• Thursday, June 13, 2024
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The Unending theatrics of Nigeria’s Electricity Tariff Structure

electricity-tariff

Nigeria’s electricity sector is at a precipice, and the outcome of negotiations on a new electricity tariff structure is key to determining its future. However, lack of proper coordination and leadership on the part of the government and key institutions in the Nigeria Electricity Supply Industry (NESI), and poor engagement with each other and other stakeholders are impeding factors. These have negative impacts on achieving Nigeria electricity sector transformation and an effective and viable regional West African Power Poll (WAPP).

Earlier this June, the World Bank approved a $750 million loan facility for Power Sector Recovery Operation and a month later, the Federal Government approved $24 million as part of its 15 percent counterpart funding for the $2 billion Siemens Nigeria Electrification Project (NEP) under the Presidential Power Initiative.

One thing was definitely going to happen after these financial commitments – an upward review of the electricity tariff to reflect current generation, transmission and distribution realities which haven’t been reviewed in the last 5 years.

At least in principle, the increase in tariff would help rescue the NESI from financial insolvency, reduce government’s electricity subsidy which stands at $4.72 million daily, and guarantee the viability of the World Bank and Siemens projects. If a cost reflective tariff will ever be negotiated successfully, effective revenue collection will continue to be a challenge as a result of incorrect billing and theft.

This year alone, as with previous years, the take-off of a cost-effective tariff for the NESI has suffered three setbacks. The first was on March 31 when the regulator – Nigerian Electricity Regulatory

Commission (NERC) postponed the April 1 take-off to July 1. The second was on June 29 when the National Assembly postponed the July 1 take off and suggested 1st quarter of 2021 as take-off. This was after it had earlier on May 20, criticized the reforms of the electricity sector and demanded that the Executive postpone implementation of the cost-reflective tariff.

Just before the intervention of the Legislature on June 29, an incident took place exemplifying the lack of government leadership and coordination between key stakeholders and government in solving NESI challenges.

On June 28, the Association of Nigerian Electricity Distributors (ANED) had issued a statement to express its displeasure about an earlier directive received from the regulator that warned the electricity distribution companies (DISCOS) against mentioning the federal government and the regulator in any communication to their customers regarding the new cost-effective tariff that was to take effect on July 1.

While NERC approved the new tariff structure, it dissociated itself from the responsibility of communicating the new tariff structure to consumers, which may have been for fear of being requited by consumer associations, organized labour and the general public.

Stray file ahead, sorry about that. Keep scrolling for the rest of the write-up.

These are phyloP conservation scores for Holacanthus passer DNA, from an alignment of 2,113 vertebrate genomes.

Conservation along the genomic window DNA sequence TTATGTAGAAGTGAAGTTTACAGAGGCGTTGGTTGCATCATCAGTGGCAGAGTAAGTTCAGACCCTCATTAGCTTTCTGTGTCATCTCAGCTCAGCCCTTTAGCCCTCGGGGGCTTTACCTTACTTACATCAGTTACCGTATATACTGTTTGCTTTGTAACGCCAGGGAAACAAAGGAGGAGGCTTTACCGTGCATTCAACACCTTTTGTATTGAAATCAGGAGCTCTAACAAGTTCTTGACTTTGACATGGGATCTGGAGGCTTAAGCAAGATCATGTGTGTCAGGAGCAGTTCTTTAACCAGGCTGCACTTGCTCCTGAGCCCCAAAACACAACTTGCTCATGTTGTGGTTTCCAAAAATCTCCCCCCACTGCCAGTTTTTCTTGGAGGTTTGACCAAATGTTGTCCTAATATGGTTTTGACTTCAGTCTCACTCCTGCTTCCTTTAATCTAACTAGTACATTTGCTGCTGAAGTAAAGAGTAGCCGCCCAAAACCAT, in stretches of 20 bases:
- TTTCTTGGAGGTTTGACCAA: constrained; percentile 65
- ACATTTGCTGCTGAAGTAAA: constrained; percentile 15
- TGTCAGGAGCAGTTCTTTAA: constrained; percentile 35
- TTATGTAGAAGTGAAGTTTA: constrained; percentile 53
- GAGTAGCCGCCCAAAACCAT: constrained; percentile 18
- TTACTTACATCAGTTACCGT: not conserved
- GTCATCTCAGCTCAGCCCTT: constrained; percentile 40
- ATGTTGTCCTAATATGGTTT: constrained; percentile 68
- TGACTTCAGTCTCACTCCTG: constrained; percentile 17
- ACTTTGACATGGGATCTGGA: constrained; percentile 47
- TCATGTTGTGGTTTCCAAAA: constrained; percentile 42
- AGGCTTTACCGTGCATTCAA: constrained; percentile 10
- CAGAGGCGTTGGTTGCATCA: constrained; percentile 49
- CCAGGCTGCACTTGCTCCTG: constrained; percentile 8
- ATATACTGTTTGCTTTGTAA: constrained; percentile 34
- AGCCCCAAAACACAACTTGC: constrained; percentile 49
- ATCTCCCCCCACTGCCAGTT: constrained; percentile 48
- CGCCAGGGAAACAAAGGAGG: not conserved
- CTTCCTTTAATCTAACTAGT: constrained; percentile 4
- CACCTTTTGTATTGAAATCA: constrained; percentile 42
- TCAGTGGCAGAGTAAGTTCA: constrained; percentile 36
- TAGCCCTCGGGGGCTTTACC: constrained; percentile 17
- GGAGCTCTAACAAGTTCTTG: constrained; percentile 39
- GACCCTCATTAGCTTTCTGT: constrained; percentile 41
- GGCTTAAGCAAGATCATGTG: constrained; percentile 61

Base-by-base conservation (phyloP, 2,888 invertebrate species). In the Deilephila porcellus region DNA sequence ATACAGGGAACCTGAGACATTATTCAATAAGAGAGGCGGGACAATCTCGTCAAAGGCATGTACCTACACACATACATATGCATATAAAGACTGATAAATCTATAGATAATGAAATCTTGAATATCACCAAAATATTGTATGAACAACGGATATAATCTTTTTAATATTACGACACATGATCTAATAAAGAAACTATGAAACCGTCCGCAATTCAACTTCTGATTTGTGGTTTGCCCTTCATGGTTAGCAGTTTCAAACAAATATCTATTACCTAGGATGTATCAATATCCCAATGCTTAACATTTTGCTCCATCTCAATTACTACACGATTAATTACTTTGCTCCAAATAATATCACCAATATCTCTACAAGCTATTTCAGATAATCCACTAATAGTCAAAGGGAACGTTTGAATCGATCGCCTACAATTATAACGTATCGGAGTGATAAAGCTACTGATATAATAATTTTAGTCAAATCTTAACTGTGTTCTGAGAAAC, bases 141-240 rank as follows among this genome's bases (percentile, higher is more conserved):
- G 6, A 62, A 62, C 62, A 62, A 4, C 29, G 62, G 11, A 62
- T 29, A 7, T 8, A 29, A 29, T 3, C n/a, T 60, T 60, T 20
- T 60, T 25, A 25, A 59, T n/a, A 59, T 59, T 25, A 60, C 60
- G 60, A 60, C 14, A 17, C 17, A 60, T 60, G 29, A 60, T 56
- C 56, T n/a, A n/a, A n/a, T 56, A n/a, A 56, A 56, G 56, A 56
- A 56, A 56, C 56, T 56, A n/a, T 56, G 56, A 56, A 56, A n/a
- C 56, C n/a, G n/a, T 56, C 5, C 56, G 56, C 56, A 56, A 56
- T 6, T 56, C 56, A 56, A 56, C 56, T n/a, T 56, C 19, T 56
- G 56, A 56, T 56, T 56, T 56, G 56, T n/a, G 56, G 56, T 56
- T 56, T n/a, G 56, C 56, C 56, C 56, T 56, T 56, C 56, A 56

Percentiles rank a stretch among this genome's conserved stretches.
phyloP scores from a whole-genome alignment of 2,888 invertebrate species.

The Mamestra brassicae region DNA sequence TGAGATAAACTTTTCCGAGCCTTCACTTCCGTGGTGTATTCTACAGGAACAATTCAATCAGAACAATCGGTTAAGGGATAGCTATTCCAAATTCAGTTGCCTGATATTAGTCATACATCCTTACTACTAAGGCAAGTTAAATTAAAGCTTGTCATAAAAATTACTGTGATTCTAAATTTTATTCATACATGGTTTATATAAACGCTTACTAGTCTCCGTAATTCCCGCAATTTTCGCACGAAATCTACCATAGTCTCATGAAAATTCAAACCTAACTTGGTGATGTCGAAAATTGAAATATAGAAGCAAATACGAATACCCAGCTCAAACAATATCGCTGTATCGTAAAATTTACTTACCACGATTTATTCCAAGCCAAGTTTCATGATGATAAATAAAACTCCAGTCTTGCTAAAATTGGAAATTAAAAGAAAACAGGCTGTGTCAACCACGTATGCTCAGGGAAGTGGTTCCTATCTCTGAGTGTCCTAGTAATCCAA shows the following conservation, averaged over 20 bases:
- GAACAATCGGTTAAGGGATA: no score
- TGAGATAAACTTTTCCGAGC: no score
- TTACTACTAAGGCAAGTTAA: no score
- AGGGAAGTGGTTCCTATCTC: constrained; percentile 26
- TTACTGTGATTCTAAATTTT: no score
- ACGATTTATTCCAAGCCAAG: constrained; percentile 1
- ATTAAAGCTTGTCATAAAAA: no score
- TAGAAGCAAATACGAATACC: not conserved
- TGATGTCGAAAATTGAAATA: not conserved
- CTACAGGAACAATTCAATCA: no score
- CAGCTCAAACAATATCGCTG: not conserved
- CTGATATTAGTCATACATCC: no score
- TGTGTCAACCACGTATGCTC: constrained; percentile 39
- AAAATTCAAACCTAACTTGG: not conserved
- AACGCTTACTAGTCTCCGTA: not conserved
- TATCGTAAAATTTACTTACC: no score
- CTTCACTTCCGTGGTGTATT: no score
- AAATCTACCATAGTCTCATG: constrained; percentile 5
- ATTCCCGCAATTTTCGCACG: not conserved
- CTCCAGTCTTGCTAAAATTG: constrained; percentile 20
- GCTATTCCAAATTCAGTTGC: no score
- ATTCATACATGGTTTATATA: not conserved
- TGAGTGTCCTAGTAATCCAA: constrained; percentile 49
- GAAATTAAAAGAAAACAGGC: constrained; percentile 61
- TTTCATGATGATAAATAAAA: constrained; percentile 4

As smart as NERC might have thought its action to be, it reflects negatively on it and the government as shying away from their responsibility in ensuring that NESI is steered out of its current crisis. NERC may also have forgotten that the federal government owns 40 percent equity in the DISCOS and has been solely responsible for negotiating several NESI interventions including the Siemens deal that has necessitated the tariff increase without the knowledge and involvement of the DISCOS and other stakeholders.

Another instance was the unclear outcome of the meeting that the National Assembly’s leadership had with President Buhari and his Vice on June 30 for the postponement of the July 1 cost-effective tariff.

At the end of the meeting, the leaders of the National Assembly while briefing newsmen, emphasized that the meeting was for the Legislative and Executive to have an aligned policy direction especially for important policy issues, and expressed their conviction that Executive listened and agreed with them on the need for a postponement.

Only 7 weeks after their meeting, the President approved a new tariff structure that took effect on September 1 which the regulator referred to as a service-based tariff that classified consumers based on the minimum number of hours of electricity supplied daily.

Almost 28 days into the service-based tariff which was already facing challenges, specifically with calculating the number of hours, time of service and service interruptions that occur daily in order to accurately charge customers, the federal government again suspended the new tariff structure due to pressure from organized labour.

To meet the demands of organized labour, the federal government constituted a technical committee comprising of different ministries, departments, agencies and organized labour. I would have thought that the federal government would constitute a joint technical committee which includes the legislature in particular, if the committee’s recommendations/resolutions will endure.

I wouldn’t be surprised if at some stage in the resolution of the tariff crisis, the legislature demands an overhaul of the entire process or refuses to approve funding for further NESI reforms. The Nigerian government needs to learn to be more open and inclusive with stakeholder engagement if it ever hopes to start solving many of Nigeria’s socioeconomic challenges.

Okafor is a Science Policy Research Unit (SPRU), University of Sussex trained energy, environment, climate change and sustainability expert and Principal Partner, Change Partners International. [email protected].